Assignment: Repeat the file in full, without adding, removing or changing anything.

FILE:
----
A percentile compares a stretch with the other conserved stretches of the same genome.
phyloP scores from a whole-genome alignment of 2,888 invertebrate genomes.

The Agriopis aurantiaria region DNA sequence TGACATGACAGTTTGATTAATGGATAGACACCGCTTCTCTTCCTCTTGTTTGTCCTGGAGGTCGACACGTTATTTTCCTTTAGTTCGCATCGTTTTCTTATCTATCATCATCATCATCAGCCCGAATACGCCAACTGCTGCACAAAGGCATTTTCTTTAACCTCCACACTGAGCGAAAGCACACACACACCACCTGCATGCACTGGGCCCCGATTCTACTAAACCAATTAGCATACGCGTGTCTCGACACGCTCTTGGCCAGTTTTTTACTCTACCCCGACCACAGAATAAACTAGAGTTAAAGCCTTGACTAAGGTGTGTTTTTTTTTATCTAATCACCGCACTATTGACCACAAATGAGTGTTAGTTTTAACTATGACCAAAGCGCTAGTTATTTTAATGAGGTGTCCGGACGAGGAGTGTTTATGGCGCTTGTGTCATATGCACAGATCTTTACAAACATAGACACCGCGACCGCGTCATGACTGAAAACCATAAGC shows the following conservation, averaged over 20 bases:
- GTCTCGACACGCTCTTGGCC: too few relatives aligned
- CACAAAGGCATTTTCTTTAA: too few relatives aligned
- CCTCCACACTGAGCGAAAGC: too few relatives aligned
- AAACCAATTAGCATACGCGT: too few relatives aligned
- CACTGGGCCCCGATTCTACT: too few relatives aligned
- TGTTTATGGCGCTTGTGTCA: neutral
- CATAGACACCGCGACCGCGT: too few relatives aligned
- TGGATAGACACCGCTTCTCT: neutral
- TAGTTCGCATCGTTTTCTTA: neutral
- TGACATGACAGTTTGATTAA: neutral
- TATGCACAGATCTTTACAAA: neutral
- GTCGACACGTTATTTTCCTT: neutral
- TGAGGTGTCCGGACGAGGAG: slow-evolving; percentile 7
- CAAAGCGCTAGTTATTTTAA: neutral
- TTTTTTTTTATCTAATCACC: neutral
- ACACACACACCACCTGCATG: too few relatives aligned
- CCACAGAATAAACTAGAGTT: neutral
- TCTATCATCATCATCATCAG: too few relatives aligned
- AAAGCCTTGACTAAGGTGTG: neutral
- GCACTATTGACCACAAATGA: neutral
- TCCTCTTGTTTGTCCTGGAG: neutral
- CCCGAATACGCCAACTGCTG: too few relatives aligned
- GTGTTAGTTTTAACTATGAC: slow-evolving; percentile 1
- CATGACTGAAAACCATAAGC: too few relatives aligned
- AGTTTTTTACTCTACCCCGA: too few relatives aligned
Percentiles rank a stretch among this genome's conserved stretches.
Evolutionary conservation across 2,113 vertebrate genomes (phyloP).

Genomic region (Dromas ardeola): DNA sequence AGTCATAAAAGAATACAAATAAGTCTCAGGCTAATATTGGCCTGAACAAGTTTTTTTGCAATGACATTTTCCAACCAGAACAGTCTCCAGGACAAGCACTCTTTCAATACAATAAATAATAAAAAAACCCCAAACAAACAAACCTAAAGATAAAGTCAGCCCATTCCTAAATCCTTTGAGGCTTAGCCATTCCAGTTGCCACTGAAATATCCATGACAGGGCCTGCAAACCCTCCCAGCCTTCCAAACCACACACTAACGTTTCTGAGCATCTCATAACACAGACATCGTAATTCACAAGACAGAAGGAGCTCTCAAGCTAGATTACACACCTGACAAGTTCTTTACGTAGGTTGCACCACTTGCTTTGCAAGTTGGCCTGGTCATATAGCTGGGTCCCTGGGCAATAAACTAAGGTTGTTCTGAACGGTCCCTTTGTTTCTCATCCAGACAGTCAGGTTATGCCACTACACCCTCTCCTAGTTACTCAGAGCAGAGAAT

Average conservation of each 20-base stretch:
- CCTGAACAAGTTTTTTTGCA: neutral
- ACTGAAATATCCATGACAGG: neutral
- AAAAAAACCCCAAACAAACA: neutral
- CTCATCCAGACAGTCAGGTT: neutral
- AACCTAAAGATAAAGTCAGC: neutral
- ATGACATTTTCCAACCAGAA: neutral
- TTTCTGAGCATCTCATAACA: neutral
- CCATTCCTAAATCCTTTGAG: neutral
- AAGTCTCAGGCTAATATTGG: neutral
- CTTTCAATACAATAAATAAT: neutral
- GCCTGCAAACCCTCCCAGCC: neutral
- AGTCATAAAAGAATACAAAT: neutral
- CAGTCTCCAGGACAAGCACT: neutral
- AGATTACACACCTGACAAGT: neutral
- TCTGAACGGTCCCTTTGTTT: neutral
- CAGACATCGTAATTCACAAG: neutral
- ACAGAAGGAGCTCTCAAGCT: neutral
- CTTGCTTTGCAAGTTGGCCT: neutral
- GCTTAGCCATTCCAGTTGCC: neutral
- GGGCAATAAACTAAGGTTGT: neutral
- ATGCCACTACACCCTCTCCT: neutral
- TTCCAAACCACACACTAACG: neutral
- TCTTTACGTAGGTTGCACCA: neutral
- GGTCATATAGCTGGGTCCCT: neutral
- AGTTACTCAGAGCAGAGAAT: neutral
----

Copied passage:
A percentile compares a stretch with the other conserved stretches of the same genome.
phyloP scores from a whole-genome alignment of 2,888 invertebrate genomes.

The Agriopis aurantiaria region DNA sequence TGACATGACAGTTTGATTAATGGATAGACACCGCTTCTCTTCCTCTTGTTTGTCCTGGAGGTCGACACGTTATTTTCCTTTAGTTCGCATCGTTTTCTTATCTATCATCATCATCATCAGCCCGAATACGCCAACTGCTGCACAAAGGCATTTTCTTTAACCTCCACACTGAGCGAAAGCACACACACACCACCTGCATGCACTGGGCCCCGATTCTACTAAACCAATTAGCATACGCGTGTCTCGACACGCTCTTGGCCAGTTTTTTACTCTACCCCGACCACAGAATAAACTAGAGTTAAAGCCTTGACTAAGGTGTGTTTTTTTTTATCTAATCACCGCACTATTGACCACAAATGAGTGTTAGTTTTAACTATGACCAAAGCGCTAGTTATTTTAATGAGGTGTCCGGACGAGGAGTGTTTATGGCGCTTGTGTCATATGCACAGATCTTTACAAACATAGACACCGCGACCGCGTCATGACTGAAAACCATAAGC shows the following conservation, averaged over 20 bases:
- GTCTCGACACGCTCTTGGCC: too few relatives aligned
- CACAAAGGCATTTTCTTTAA: too few relatives aligned
- CCTCCACACTGAGCGAAAGC: too few relatives aligned
- AAACCAATTAGCATACGCGT: too few relatives aligned
- CACTGGGCCCCGATTCTACT: too few relatives aligned
- TGTTTATGGCGCTTGTGTCA: neutral
- CATAGACACCGCGACCGCGT: too few relatives aligned
- TGGATAGACACCGCTTCTCT: neutral
- TAGTTCGCATCGTTTTCTTA: neutral
- TGACATGACAGTTTGATTAA: neutral
- TATGCACAGATCTTTACAAA: neutral
- GTCGACACGTTATTTTCCTT: neutral
- TGAGGTGTCCGGACGAGGAG: slow-evolving; percentile 7
- CAAAGCGCTAGTTATTTTAA: neutral
- TTTTTTTTTATCTAATCACC: neutral
- ACACACACACCACCTGCATG: too few relatives aligned
- CCACAGAATAAACTAGAGTT: neutral
- TCTATCATCATCATCATCAG: too few relatives aligned
- AAAGCCTTGACTAAGGTGTG: neutral
- GCACTATTGACCACAAATGA: neutral
- TCCTCTTGTTTGTCCTGGAG: neutral
- CCCGAATACGCCAACTGCTG: too few relatives aligned
- GTGTTAGTTTTAACTATGAC: slow-evolving; percentile 1
- CATGACTGAAAACCATAAGC: too few relatives aligned
- AGTTTTTTACTCTACCCCGA: too few relatives aligned
Percentiles rank a stretch among this genome's conserved stretches.
Evolutionary conservation across 2,113 vertebrate genomes (phyloP).

Genomic region (Dromas ardeola): DNA sequence AGTCATAAAAGAATACAAATAAGTCTCAGGCTAATATTGGCCTGAACAAGTTTTTTTGCAATGACATTTTCCAACCAGAACAGTCTCCAGGACAAGCACTCTTTCAATACAATAAATAATAAAAAAACCCCAAACAAACAAACCTAAAGATAAAGTCAGCCCATTCCTAAATCCTTTGAGGCTTAGCCATTCCAGTTGCCACTGAAATATCCATGACAGGGCCTGCAAACCCTCCCAGCCTTCCAAACCACACACTAACGTTTCTGAGCATCTCATAACACAGACATCGTAATTCACAAGACAGAAGGAGCTCTCAAGCTAGATTACACACCTGACAAGTTCTTTACGTAGGTTGCACCACTTGCTTTGCAAGTTGGCCTGGTCATATAGCTGGGTCCCTGGGCAATAAACTAAGGTTGTTCTGAACGGTCCCTTTGTTTCTCATCCAGACAGTCAGGTTATGCCACTACACCCTCTCCTAGTTACTCAGAGCAGAGAAT

Average conservation of each 20-base stretch:
- CCTGAACAAGTTTTTTTGCA: neutral
- ACTGAAATATCCATGACAGG: neutral
- AAAAAAACCCCAAACAAACA: neutral
- CTCATCCAGACAGTCAGGTT: neutral
- AACCTAAAGATAAAGTCAGC: neutral
- ATGACATTTTCCAACCAGAA: neutral
- TTTCTGAGCATCTCATAACA: neutral
- CCATTCCTAAATCCTTTGAG: neutral
- AAGTCTCAGGCTAATATTGG: neutral
- CTTTCAATACAATAAATAAT: neutral
- GCCTGCAAACCCTCCCAGCC: neutral
- AGTCATAAAAGAATACAAAT: neutral
- CAGTCTCCAGGACAAGCACT: neutral
- AGATTACACACCTGACAAGT: neutral
- TCTGAACGGTCCCTTTGTTT: neutral
- CAGACATCGTAATTCACAAG: neutral
- ACAGAAGGAGCTCTCAAGCT: neutral
- CTTGCTTTGCAAGTTGGCCT: neutral
- GCTTAGCCATTCCAGTTGCC: neutral
- GGGCAATAAACTAAGGTTGT: neutral
- ATGCCACTACACCCTCTCCT: neutral
- TTCCAAACCACACACTAACG: neutral
- TCTTTACGTAGGTTGCACCA: neutral
- GGTCATATAGCTGGGTCCCT: neutral
- AGTTACTCAGAGCAGAGAAT: neutral